Thus, as far back as we can trace, Christians have met to break blessed bread and share blessed wine in memory of the Last Supper and as a sign of the Resurrection. The early Church argued, as the modern one has, about what “in memory of me” meant, and whether, and even how, the bread and wine became the body and blood of Our Lord Jesus Christ; but whether literally, symbolically or as a memorial, Christians have gathered in communion from the earliest times. In some traditions bread and wine have always been distributed, in others it has from time to time been held that since the Lord in fully present under both species, bread alone is sufficient. In some traditions there has been a continuous tradition of the bread being just that, an actual loaf; in others, a wafer has come to represent that bread. Having communed in both ways, I have to say I prefer bread, but having been denied the Lord for so long, I will take and eat whatever a priest has consecrated.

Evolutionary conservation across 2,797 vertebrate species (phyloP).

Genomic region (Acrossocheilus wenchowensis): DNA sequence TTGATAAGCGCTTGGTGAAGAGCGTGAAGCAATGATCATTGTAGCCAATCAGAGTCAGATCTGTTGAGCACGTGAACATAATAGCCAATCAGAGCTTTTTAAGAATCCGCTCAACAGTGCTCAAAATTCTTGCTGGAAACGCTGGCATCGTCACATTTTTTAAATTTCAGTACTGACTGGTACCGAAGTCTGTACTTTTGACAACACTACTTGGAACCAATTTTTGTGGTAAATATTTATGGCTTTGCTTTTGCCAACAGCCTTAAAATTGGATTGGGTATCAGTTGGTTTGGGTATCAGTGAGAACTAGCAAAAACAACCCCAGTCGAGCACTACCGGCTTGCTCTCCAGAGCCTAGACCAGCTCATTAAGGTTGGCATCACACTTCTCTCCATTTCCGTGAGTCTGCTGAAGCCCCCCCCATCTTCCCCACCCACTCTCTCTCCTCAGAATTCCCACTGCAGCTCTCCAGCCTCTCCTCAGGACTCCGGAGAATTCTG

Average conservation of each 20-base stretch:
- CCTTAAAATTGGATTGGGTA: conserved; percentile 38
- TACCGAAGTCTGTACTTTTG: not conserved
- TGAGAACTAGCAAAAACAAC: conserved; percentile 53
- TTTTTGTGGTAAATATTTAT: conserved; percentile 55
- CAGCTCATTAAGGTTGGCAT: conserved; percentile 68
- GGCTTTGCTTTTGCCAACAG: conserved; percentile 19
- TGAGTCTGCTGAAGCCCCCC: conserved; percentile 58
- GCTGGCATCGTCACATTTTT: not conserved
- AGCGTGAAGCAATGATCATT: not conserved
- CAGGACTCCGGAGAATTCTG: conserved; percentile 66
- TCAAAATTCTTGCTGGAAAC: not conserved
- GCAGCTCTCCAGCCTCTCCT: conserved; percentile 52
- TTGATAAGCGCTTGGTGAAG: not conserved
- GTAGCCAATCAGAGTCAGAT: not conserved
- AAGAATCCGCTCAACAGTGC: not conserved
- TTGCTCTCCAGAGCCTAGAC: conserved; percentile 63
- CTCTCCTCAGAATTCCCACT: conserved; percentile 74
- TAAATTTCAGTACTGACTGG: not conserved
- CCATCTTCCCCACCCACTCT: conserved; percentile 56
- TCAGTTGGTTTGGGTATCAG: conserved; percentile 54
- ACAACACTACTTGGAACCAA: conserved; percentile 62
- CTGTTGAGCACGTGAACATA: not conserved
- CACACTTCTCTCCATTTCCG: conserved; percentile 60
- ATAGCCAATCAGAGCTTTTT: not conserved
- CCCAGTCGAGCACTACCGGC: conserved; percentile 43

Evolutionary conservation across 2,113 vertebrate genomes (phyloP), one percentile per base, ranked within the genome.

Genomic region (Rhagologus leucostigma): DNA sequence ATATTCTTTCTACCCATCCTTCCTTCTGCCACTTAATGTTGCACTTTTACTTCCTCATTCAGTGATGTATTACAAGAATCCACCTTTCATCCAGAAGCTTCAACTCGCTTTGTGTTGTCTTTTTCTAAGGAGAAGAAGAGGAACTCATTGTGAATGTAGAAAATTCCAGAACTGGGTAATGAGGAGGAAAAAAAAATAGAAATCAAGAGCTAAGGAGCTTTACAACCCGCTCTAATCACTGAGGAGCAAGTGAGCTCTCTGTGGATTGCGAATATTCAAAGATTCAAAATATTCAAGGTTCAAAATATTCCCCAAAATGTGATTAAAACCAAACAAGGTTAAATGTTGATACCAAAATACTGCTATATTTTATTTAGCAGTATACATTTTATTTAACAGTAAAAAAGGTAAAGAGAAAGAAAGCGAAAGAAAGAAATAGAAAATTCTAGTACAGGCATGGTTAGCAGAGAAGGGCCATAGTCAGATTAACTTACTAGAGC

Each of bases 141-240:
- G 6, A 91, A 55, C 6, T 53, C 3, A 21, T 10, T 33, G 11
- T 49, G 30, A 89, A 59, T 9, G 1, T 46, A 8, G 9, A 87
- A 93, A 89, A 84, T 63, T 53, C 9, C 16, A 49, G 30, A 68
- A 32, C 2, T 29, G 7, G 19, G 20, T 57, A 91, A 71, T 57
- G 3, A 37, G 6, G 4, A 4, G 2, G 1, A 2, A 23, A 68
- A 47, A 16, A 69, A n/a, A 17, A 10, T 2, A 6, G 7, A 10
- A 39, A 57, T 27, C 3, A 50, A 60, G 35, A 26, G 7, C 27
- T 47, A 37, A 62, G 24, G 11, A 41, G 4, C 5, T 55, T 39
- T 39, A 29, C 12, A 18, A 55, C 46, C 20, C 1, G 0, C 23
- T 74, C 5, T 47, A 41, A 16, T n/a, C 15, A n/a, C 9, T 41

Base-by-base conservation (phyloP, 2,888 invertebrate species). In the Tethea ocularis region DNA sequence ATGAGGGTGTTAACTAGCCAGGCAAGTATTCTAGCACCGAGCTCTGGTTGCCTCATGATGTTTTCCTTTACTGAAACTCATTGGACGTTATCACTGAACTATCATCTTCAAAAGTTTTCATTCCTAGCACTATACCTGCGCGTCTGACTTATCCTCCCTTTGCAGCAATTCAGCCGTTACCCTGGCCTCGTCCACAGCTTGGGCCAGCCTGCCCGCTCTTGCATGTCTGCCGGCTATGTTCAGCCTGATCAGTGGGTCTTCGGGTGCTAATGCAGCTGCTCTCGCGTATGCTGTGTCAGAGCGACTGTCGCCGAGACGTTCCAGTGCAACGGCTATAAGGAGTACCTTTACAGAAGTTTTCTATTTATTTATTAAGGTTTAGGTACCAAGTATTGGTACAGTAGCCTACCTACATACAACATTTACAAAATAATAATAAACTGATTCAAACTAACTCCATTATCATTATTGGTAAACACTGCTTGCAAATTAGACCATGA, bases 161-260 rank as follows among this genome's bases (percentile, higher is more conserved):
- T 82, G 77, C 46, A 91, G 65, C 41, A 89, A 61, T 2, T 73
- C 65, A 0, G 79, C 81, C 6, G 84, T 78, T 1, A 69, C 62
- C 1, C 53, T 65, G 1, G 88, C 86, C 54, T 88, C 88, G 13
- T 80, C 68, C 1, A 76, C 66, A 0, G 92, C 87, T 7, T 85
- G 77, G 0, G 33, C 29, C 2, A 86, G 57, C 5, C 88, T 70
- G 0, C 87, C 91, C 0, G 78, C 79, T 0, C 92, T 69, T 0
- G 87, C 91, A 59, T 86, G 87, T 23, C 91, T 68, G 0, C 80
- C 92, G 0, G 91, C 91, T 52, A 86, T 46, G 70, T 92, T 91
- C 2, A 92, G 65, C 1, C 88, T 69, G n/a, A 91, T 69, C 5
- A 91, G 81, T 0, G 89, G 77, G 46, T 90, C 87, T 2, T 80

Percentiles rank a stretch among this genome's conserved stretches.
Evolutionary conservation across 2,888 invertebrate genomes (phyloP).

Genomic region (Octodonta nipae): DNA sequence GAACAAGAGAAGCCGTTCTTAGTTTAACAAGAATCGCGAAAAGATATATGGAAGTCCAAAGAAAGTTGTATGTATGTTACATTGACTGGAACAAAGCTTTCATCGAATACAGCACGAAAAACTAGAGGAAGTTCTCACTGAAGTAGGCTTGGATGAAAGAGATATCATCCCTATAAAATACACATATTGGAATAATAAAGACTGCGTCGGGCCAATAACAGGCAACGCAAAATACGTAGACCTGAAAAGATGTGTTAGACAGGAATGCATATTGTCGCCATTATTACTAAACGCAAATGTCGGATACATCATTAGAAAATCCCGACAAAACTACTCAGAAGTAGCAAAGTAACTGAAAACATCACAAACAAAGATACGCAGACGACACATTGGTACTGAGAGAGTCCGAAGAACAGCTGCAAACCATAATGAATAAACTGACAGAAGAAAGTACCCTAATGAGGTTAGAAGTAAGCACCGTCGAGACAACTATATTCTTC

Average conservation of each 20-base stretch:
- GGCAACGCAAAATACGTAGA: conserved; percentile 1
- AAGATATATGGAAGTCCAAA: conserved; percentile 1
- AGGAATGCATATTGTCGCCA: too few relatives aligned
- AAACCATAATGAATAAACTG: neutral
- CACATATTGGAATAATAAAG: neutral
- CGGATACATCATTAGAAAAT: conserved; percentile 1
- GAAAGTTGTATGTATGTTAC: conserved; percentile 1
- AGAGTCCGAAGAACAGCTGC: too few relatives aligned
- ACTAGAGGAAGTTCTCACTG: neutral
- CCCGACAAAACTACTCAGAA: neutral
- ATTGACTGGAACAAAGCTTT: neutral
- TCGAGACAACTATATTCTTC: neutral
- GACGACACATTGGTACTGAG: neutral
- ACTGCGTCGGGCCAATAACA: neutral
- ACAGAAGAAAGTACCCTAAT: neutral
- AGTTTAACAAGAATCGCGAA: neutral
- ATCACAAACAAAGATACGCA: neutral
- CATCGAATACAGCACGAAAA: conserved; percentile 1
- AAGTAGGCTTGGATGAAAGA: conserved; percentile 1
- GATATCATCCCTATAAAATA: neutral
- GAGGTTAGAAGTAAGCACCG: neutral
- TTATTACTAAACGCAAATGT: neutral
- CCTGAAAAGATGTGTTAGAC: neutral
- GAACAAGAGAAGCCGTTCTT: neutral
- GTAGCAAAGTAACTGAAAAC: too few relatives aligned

From earliest times Christians have wanted to know more about Jesus. The Gospels originated as a response to this need. They have also argued and disagreed about matters, and the letters of Paul, John, Peter and Jude originated as part of the attempt to deal with the questions asked and answered by the first Christians. Fierce arguments flared about the day of the Sabbath and the date of Easter, and Christians argued about whether celibacy was mandatory for all, or just for priests, or even for them, taking their evidence from where they found it, or claimed to, in Scripture.